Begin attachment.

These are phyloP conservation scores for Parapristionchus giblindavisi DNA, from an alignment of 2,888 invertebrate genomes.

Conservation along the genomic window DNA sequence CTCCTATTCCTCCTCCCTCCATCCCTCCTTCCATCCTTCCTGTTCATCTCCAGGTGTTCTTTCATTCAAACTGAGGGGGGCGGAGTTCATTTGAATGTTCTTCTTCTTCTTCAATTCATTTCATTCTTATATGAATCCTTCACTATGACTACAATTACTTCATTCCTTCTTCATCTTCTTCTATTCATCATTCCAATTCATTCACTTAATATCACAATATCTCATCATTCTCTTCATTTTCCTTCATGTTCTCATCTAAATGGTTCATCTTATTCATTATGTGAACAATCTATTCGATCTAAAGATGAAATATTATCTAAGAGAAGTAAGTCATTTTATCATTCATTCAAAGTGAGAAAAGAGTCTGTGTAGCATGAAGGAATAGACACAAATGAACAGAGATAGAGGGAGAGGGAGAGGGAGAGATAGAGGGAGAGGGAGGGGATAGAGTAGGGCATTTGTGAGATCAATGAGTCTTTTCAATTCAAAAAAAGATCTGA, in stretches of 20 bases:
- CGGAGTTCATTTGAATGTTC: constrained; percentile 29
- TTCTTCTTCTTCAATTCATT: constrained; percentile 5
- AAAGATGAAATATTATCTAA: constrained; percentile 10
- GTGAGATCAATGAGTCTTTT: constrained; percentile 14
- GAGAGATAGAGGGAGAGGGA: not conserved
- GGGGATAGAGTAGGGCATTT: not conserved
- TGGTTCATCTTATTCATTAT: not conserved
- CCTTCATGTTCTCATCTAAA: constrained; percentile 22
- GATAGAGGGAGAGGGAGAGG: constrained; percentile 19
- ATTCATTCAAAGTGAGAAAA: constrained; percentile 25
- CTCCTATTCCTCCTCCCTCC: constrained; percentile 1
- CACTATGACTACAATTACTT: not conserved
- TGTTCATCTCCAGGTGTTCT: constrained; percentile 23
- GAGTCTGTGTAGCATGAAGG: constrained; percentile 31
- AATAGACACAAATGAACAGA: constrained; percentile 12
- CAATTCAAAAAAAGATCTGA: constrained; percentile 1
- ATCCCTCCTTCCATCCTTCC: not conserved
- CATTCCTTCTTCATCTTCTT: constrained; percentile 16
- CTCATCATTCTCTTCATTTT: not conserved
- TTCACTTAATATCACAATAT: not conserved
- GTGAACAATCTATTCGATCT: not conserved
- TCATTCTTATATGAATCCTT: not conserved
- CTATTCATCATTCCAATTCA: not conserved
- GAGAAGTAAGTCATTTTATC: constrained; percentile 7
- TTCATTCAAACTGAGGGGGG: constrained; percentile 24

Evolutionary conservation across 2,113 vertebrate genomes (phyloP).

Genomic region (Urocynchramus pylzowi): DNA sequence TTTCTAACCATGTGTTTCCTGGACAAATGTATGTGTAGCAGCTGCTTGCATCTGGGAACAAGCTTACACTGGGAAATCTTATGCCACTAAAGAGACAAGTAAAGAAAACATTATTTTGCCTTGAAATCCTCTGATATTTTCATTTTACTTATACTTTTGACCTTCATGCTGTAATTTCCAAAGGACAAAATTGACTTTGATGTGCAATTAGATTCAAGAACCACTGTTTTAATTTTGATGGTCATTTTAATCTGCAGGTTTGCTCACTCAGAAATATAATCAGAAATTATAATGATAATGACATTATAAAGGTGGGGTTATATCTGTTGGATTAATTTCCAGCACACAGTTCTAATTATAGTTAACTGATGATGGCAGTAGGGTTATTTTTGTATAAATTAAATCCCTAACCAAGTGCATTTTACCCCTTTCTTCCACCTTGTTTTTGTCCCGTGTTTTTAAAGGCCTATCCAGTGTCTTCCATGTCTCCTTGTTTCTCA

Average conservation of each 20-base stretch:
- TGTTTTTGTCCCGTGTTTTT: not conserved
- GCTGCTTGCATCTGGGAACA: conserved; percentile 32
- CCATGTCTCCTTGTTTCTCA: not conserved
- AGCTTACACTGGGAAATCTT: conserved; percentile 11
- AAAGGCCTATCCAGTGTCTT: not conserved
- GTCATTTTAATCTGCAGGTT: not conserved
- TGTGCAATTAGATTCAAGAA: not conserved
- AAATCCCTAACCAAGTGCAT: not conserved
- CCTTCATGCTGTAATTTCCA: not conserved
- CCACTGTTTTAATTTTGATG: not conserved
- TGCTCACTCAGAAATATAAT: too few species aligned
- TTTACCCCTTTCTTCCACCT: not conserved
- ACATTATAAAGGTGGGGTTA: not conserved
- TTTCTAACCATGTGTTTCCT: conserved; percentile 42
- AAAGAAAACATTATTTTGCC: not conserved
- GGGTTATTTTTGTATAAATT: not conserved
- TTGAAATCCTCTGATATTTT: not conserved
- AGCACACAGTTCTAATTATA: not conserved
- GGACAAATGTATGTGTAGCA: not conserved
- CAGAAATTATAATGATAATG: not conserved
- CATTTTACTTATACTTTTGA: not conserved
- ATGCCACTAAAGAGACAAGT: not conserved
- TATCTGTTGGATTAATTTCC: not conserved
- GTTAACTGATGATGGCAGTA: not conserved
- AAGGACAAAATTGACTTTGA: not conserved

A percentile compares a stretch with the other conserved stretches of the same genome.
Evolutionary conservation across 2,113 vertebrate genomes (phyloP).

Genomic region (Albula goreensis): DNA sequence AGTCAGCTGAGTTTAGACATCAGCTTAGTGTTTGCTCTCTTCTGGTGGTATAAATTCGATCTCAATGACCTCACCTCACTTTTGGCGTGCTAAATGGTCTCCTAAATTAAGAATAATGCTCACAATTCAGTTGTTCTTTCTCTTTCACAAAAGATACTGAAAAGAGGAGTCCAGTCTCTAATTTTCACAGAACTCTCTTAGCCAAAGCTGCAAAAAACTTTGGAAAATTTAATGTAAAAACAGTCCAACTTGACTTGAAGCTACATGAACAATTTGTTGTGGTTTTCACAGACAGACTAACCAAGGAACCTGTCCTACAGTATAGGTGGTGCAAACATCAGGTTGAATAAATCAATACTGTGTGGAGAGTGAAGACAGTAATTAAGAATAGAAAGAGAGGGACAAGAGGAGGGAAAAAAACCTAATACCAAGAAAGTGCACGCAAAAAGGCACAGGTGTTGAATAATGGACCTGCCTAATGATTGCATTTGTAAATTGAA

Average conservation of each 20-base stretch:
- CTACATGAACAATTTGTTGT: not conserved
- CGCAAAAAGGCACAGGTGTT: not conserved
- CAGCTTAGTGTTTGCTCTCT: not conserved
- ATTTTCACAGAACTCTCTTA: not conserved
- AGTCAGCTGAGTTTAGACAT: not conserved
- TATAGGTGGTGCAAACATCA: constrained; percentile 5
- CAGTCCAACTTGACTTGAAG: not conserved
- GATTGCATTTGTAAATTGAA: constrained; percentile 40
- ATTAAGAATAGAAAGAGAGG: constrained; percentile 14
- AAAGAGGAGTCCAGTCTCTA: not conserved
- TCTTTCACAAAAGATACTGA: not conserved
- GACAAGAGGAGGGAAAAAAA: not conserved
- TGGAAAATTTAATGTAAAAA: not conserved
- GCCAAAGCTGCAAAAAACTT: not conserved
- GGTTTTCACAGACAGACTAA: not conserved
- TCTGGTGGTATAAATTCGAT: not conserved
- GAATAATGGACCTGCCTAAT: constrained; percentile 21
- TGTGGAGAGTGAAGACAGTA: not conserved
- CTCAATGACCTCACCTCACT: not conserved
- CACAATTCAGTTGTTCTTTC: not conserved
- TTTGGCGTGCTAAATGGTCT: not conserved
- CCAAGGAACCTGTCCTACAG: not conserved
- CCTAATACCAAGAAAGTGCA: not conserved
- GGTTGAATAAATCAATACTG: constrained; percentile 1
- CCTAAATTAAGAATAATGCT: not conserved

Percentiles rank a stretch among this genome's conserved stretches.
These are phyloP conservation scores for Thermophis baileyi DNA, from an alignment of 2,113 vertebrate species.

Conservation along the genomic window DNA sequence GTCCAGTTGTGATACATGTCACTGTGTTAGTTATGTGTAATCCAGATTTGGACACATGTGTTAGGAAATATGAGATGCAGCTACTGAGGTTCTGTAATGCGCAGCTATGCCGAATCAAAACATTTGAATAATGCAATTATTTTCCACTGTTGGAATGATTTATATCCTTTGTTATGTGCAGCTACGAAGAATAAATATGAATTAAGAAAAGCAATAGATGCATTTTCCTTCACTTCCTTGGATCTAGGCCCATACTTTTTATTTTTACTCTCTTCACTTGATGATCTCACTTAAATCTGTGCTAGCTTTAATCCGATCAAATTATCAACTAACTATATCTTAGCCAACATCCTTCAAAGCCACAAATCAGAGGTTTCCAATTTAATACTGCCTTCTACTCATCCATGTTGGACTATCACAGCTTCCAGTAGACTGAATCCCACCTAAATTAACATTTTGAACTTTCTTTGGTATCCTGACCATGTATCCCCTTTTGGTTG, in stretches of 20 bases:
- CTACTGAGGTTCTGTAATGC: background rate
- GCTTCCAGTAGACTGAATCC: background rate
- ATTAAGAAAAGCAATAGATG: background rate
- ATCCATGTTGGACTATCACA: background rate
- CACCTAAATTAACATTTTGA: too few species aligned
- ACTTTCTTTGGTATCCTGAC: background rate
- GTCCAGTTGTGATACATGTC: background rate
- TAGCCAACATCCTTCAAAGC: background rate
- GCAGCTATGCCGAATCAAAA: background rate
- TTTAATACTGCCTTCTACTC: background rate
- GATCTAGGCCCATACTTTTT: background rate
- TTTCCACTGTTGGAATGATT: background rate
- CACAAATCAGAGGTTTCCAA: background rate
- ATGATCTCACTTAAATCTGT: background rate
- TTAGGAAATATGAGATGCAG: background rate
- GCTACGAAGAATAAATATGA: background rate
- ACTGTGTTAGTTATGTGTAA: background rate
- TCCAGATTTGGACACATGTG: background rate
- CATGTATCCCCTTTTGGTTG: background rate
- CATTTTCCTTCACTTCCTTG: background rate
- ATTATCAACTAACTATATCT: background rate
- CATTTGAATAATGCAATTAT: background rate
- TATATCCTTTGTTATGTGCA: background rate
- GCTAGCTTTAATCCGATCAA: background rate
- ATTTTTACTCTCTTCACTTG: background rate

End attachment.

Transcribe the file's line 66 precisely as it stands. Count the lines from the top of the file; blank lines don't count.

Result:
- CAGTCCAACTTGACTTGAAG: not conserved